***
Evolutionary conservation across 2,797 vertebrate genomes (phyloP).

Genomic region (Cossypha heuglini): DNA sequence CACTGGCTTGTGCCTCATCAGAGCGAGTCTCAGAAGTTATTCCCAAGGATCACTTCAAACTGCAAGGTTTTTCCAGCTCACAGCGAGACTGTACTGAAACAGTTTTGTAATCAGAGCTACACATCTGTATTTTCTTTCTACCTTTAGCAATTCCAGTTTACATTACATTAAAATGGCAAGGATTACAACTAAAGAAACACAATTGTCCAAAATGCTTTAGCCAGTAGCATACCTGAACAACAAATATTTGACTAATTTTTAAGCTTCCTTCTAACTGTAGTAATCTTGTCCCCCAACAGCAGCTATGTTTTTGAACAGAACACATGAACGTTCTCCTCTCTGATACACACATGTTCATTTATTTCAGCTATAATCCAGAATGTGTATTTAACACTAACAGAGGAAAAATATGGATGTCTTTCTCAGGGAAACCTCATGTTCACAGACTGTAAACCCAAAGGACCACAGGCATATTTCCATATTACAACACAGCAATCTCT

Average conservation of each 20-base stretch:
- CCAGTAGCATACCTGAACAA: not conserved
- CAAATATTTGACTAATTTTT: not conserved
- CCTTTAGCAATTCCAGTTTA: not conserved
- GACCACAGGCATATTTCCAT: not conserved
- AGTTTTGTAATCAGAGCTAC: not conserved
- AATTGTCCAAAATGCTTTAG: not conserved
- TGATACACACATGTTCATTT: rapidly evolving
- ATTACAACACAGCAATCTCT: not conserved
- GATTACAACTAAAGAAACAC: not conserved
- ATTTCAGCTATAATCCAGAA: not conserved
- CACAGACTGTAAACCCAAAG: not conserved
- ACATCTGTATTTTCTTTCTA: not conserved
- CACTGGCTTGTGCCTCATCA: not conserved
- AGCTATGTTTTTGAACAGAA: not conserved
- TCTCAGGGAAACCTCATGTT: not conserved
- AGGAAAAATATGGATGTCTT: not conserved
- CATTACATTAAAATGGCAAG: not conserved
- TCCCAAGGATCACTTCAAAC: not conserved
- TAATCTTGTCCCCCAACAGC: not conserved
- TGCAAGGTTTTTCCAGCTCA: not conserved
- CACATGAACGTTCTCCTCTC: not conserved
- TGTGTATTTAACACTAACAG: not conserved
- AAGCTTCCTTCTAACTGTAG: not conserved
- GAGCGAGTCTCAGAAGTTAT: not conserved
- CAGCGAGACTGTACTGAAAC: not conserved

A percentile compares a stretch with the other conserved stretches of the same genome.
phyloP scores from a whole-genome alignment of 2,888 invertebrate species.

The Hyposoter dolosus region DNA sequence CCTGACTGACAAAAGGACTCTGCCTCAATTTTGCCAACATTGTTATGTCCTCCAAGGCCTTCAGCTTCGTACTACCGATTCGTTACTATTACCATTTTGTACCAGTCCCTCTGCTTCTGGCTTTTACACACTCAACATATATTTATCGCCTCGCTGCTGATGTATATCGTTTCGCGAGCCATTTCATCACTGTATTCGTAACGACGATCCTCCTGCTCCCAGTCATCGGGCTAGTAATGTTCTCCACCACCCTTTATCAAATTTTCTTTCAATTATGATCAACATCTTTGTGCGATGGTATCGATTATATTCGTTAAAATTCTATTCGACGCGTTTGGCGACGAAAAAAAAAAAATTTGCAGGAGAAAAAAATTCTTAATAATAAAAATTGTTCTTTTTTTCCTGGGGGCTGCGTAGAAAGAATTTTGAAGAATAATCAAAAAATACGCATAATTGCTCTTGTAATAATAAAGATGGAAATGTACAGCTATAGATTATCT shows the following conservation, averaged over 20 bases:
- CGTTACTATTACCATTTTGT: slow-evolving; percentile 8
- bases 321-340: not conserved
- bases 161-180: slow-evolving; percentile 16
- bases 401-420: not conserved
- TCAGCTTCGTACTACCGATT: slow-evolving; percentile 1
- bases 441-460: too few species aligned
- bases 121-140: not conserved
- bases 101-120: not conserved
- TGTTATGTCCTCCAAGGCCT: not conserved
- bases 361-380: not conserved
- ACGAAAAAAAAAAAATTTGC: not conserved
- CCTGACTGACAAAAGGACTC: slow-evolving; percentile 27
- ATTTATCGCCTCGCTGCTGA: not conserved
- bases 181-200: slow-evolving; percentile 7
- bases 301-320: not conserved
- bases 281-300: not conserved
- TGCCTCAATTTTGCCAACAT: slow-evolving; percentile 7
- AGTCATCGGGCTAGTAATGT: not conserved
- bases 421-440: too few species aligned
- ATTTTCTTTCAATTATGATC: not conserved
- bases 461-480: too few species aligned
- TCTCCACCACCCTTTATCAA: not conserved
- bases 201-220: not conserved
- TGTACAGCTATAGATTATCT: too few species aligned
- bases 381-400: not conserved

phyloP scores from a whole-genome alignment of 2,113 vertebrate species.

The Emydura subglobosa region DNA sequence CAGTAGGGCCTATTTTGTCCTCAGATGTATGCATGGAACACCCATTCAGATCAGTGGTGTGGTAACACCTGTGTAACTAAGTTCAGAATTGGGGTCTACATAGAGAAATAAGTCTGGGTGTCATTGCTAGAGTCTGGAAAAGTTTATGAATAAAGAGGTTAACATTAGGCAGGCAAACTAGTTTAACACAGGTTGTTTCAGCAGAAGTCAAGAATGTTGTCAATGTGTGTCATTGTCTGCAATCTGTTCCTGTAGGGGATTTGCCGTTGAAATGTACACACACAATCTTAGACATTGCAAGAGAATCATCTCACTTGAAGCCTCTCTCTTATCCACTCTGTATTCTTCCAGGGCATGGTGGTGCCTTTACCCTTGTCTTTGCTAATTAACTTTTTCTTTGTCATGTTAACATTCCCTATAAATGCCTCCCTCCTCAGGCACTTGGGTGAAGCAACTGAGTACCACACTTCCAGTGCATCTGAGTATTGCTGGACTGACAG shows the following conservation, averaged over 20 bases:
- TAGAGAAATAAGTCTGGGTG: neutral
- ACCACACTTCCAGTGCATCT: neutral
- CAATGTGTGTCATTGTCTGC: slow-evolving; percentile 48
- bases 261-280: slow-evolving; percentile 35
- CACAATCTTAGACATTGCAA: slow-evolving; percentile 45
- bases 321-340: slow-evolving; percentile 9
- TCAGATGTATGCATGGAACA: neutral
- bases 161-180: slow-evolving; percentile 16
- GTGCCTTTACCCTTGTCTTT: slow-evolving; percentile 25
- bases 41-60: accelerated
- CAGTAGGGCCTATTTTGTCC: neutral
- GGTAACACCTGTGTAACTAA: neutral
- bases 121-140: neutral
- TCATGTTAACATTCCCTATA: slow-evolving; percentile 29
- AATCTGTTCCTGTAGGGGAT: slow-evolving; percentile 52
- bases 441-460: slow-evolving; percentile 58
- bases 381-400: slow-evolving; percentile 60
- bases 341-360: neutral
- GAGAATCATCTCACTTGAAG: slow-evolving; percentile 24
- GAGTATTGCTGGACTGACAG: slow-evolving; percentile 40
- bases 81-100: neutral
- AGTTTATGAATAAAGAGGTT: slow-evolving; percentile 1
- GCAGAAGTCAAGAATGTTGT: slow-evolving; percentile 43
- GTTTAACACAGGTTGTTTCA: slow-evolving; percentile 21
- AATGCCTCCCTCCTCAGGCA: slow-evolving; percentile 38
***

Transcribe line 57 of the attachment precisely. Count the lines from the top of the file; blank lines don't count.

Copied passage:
phyloP scores from a whole-genome alignment of 2,113 vertebrate species.